Marchand said Evergreen has been discussing the technology with fire officials but said it is too early to speculate on future contracts or the cost of contracting the aircraft. He made it clear that the program is private and self-funded, not a government project.
They began designing the Supertanker in 2002 after a conversation between Evergreen chairman Del Smith and pilot Cliff Hale, who fought the fires at Los Alamos in 2002. "They discussed the fact that the fire service needs something above and beyond what's out there today to combat these megafires," Marchand said. "Their goal was to give firefighters a better tool."
Marchand said no one else in the industry has created a supertanker from a 747, but he has heard of other U.S. ventures looking at large airframes. According to Evergreen's web site, Boeing has worked with Evergreen to support the engineering studies and certification process.
Marchand said the Supertanker also has many additional benefits, besides its load capacity. Instead of just using gravity to drop liquid, it uses a pressurized system, which allows the aircraft to fight fire from an altitude of 400 to 800 feet, rather than the more dangerous 200 feet for a regular tanker.
According to the company's web site, an aircraft this size will also provide a suitable platform for advanced GPS navigation and forward looking infrared capabilities, which could enhance navigation and possibly lead to night operations.
And even with 24,000 gallons of retardant, the aircraft is still 150,000 pounds below its maximum takeoff weight capacity, the company says, providing an enhanced safety margin. They say current air tankers take off at maximum certified take off weight, leaving no margin for error.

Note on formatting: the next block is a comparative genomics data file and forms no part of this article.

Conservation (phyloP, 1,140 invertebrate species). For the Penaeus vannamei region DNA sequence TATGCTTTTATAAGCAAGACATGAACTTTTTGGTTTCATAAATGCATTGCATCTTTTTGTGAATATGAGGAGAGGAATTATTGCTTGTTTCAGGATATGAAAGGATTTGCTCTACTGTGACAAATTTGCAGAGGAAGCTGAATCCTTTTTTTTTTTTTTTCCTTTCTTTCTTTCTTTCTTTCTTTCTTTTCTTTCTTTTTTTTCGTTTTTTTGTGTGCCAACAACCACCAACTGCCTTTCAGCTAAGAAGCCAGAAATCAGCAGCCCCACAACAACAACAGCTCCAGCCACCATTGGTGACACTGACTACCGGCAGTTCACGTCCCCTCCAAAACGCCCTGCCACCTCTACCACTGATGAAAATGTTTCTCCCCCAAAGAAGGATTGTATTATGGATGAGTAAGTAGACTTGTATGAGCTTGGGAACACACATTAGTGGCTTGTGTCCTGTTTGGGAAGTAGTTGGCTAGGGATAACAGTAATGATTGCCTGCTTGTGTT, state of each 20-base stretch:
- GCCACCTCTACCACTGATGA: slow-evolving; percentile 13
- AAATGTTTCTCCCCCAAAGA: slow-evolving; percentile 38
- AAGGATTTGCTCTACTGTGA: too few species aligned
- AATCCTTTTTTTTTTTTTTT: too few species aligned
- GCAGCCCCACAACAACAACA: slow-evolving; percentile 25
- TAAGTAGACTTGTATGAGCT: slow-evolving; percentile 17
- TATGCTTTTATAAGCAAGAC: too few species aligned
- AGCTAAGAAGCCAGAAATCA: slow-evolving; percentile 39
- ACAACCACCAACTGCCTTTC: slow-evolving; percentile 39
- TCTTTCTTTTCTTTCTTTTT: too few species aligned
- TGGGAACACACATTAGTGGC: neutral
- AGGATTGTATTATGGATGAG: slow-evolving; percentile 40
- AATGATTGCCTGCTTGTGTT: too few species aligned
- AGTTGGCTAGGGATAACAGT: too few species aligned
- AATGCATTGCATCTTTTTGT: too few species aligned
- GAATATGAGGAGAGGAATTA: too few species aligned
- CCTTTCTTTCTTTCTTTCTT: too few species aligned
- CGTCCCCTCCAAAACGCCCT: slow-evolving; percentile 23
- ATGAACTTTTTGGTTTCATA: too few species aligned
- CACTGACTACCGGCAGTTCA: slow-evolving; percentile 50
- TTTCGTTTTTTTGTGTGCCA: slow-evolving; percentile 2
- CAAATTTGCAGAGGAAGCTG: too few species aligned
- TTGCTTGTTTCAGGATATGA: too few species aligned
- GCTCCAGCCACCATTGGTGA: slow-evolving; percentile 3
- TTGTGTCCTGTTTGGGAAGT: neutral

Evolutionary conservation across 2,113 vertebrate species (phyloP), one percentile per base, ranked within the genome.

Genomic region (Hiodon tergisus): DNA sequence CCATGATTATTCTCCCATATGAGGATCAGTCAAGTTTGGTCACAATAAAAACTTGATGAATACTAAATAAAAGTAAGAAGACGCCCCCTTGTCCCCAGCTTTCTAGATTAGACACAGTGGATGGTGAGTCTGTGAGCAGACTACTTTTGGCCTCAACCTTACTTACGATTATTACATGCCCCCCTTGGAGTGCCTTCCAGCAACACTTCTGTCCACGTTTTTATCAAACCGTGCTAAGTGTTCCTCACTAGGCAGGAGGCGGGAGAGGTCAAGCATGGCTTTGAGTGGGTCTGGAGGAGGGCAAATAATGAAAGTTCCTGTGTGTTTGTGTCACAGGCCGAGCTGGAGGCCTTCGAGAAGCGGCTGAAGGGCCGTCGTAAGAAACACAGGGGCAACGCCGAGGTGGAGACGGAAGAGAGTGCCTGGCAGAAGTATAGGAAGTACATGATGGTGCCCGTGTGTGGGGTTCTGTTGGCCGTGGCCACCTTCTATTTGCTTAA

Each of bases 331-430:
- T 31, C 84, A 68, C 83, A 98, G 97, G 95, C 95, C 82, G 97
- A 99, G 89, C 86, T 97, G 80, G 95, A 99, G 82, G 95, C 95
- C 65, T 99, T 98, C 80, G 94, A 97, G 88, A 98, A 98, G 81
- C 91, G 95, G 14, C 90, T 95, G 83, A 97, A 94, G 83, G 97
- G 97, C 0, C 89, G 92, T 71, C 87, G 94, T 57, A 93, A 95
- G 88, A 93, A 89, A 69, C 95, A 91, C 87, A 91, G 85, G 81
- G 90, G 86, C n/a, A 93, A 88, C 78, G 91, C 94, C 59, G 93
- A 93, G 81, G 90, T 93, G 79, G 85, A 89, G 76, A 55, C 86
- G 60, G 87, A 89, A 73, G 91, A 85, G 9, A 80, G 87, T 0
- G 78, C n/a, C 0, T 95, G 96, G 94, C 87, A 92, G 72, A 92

"We just think it has great potential," Marchand said
We were up in eastern BC last year and were literally shocked to see miles after miles of dead fir and pine. All dead from beatles and drought. That's going to be one hugh fire.
Thanks so much for ferreting out DenverChannel's
commercial data. We'll get a tape in consideration
for our efforts making our data available together
with our spokesperson and a US expert in Russian
I would not jump to conclusions about further use
of the material by ABC - or not. An issue
like wildfire suppression does not simply go away,
especially considering that despite the comforting
words of the US Forest Service surrounding the
standing down of 33 air tankers, predictions are
for a worse than normal fire season in many areas.
What they have remaining is half a loaf.
We are generally pleased that Firehouse.com wrote
as they did. We know the true comparison between
these big aircraft in a firefighting role and remain
supremely confident of our competitive position,
especially as regards economy of operation but also
as to handling capabilites, versatility, and overall effectiveness.
The true economics of aerial firefighting is tied up
in a computation of $/pound liquids delivered to a fire.
Cheers, Stoat, and thanks again!
It would appear, however, that the decision for
the IL-76 this year, at least, is final:
In keeping with the need to ensure airworthiness of
aircraft, the federal agencies will not be considering
aircraft such as the BE-200, the IL-76 or the A-10 since
they dont hold current U.S. airworthiness certificates,
- NIFC http://www.nifc.gov/
To which DenverChannel responds:
I thought that the Denver Channel link that you posted was very important and newsworthy, and so I started a thread with it here: